The attackers could have used command-detonated bombs in order to guarantee a more precise detonation time and increase the number of casualties in the stations. If the devices were command-detonated, they probably did not use a cellular telephone as a trigger, because cellular phones typically do not work inside the London Underground system. Another possibility is that suicide bombers exploded their devices at predetermined times.
The attack likely was carried out by a cell of locals living in London and working with an operational planner and/or bombmaker from outside the country. The planner and/or bombmaker (one person often performs both jobs) probably arrived in Britain several weeks or a few months before the attack in order to plan the operation and manufacture the devices. After the attacks, this person most likely boarded a plane and left the country, ultimately to return to a location in the Middle East or South Asia. It is a practice of many jihadist organizations, al Qaeda in particular, to use mid-level operatives to set up cells throughout the world for the purpose of conducting attacks.
Within the context of the London Underground attacks, the bombing of the bus near Upper Logan Square is an anomaly, suggesting the bus was not originally a target. Compared to the other bombs, which detonated within a few minutes of one other, the device on the bus went off a half hour after the last explosion. One possible explanation for this is that it was a secondary bomb meant to cause casualties among people evacuating the Underground stations following the earlier explosions. Another possibility is that the bomber assigned to carry out one of the attacks got cold feet at the last minute or for some reason felt that his mission was compromised. Rather than risk capture, the bomber might have left the device on the bus that was taking him to his intended target. Left unattended, a failsafe timer on the device could have caused the detonation. It also is possible that a last-minute change of plans left the terrorists with an extra bomb, and it was decided just to leave it where it would cause casualties.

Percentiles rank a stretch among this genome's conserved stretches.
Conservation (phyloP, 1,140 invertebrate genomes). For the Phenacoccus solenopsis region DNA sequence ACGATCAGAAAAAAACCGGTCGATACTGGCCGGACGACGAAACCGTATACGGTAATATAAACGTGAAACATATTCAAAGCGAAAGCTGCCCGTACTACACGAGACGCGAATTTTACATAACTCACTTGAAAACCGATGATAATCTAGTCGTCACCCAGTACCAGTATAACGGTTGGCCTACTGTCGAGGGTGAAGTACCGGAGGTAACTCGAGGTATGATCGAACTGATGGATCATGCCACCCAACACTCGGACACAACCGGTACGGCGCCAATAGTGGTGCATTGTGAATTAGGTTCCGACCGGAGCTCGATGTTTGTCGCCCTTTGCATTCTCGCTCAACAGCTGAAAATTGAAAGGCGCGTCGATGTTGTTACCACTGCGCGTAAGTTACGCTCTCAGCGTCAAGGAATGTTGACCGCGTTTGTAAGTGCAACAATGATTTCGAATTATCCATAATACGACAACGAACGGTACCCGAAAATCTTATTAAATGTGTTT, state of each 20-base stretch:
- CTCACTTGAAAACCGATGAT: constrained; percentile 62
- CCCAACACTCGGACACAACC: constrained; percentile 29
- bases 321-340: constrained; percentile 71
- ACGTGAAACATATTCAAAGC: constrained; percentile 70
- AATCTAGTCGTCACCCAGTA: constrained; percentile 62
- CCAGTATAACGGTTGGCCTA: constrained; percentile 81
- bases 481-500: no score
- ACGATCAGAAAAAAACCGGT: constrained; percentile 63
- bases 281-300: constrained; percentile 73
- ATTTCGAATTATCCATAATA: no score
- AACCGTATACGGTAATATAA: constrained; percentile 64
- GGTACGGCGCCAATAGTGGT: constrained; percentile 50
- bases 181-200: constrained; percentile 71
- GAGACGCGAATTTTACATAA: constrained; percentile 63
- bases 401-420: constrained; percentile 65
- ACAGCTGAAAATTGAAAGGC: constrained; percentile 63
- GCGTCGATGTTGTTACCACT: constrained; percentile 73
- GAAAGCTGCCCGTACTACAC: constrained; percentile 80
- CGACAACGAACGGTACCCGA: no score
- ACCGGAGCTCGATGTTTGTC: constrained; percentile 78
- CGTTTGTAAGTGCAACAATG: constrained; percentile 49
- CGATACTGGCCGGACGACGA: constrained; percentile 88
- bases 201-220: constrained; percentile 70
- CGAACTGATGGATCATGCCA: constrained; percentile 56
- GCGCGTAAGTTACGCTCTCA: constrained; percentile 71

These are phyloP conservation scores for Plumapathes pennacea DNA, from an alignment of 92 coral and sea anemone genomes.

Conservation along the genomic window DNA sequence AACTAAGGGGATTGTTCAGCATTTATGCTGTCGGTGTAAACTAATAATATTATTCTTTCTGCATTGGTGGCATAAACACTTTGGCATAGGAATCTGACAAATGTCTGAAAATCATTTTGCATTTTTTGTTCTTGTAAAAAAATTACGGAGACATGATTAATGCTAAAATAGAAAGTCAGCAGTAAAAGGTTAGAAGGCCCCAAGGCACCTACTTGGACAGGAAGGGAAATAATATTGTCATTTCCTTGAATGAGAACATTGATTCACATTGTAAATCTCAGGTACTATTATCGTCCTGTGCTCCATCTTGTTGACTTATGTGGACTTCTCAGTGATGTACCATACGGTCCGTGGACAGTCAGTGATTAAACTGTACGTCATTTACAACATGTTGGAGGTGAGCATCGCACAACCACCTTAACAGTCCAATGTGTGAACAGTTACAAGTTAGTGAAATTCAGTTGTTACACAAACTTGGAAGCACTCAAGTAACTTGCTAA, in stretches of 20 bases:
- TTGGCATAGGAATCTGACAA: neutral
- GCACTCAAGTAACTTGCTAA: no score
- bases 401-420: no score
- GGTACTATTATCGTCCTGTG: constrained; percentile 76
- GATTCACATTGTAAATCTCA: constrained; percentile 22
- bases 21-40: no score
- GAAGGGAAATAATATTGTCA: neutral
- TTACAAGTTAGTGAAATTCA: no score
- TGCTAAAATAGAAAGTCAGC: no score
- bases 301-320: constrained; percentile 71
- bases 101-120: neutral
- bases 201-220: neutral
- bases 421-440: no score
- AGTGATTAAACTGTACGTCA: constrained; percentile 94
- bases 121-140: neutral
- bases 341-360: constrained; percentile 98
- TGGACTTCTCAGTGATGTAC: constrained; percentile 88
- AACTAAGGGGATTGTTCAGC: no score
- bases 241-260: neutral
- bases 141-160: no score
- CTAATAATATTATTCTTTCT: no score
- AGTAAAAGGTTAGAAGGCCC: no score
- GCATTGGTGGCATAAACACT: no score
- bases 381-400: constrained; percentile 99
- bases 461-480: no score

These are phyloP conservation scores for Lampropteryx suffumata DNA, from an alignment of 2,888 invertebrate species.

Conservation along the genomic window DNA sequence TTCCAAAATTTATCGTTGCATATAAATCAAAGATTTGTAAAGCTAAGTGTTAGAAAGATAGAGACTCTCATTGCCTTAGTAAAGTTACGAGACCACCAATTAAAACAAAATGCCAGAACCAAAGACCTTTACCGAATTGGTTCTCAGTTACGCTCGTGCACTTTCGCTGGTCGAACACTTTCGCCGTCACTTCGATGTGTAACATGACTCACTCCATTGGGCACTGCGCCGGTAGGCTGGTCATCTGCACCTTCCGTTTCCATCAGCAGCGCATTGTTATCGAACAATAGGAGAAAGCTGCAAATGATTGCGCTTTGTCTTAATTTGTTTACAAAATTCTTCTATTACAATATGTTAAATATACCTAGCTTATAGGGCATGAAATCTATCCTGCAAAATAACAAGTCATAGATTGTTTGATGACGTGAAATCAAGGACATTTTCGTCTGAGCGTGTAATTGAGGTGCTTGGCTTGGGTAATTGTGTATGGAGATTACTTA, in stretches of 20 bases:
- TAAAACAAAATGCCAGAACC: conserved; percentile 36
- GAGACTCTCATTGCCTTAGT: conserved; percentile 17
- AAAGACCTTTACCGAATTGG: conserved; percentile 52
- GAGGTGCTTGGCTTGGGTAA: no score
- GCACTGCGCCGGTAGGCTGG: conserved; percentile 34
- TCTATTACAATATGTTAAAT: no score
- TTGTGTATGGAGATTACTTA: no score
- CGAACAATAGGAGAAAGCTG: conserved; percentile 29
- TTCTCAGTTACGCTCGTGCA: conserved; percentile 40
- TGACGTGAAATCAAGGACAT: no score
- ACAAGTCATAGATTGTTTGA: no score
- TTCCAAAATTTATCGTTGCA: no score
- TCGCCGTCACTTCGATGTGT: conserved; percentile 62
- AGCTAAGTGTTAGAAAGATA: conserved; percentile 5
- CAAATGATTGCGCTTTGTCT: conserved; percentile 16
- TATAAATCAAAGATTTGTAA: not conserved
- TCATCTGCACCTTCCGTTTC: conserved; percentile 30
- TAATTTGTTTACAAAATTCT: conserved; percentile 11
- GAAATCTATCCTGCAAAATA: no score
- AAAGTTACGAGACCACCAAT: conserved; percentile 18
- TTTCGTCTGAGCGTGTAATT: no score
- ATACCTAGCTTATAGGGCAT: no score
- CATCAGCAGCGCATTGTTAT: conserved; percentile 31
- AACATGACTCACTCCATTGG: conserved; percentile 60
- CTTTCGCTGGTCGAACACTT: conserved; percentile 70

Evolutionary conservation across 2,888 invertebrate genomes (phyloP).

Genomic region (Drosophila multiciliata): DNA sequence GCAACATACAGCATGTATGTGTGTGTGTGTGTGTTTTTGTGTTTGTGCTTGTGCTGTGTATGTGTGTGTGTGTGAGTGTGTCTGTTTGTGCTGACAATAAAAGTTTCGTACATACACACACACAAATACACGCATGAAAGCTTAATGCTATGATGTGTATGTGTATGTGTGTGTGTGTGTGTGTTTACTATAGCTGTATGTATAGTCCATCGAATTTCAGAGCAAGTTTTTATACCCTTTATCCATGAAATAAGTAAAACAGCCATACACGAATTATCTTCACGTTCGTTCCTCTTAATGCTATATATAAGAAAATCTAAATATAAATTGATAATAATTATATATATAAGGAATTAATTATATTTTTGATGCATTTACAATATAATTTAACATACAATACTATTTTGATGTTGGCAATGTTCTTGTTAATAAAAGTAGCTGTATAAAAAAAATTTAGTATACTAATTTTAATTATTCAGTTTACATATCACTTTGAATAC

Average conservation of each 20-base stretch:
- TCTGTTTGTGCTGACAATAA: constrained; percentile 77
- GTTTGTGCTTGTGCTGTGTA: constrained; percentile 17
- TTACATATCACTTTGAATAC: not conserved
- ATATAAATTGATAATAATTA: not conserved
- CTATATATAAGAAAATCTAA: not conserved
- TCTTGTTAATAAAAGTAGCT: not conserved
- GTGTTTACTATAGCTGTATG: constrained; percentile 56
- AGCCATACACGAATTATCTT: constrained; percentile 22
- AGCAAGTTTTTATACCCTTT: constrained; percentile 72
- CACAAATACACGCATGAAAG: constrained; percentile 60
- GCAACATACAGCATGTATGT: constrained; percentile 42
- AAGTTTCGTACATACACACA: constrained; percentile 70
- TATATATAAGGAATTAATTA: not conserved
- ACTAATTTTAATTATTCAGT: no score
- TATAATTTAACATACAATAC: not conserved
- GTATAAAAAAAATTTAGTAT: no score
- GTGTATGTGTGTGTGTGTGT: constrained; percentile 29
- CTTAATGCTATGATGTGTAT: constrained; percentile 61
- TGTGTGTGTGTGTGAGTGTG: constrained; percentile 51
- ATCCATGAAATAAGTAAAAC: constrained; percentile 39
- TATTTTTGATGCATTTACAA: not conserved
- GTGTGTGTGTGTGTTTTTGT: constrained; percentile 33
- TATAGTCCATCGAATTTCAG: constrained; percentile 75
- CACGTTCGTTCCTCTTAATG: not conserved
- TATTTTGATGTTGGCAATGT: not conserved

A group calling itself the Secret Organization of al Qaeda in Europe claimed responsibly for these attacks on a jihadist Web site July 7, although this claim obviously has not been verified. Because al Qaeda's ability to conduct major operations has been called into question in recent months, the leadership might have felt the need to conduct a large-scale attack in order to prove the network still is capable of causing harm to the West.
Following the attacks, U.S. authorities tightened security in the New York and Washington, D.C., subway systems, while the Department of Homeland Security raised the threat level for transportation from Yellow to Orange. If al Qaeda carried out the London attacks, the network is probably incapable of conducting similar operations in the near future, given its diminished capability. By the time the terrorists are ready to strike again, security will likely have relaxed.
The London Bombings: Who, Why, and What Happens Next
The July 7 bombings in London were likely carried out by an al Qaeda cell hoping to draw attention and credibility back to the jihadist organization. British Prime Minister Tony Blair will face increasing pressure after the attacks, particularly regarding his Iraq policy, and relations between U.K. internal security and "Londonistan" are likely to change in coming days.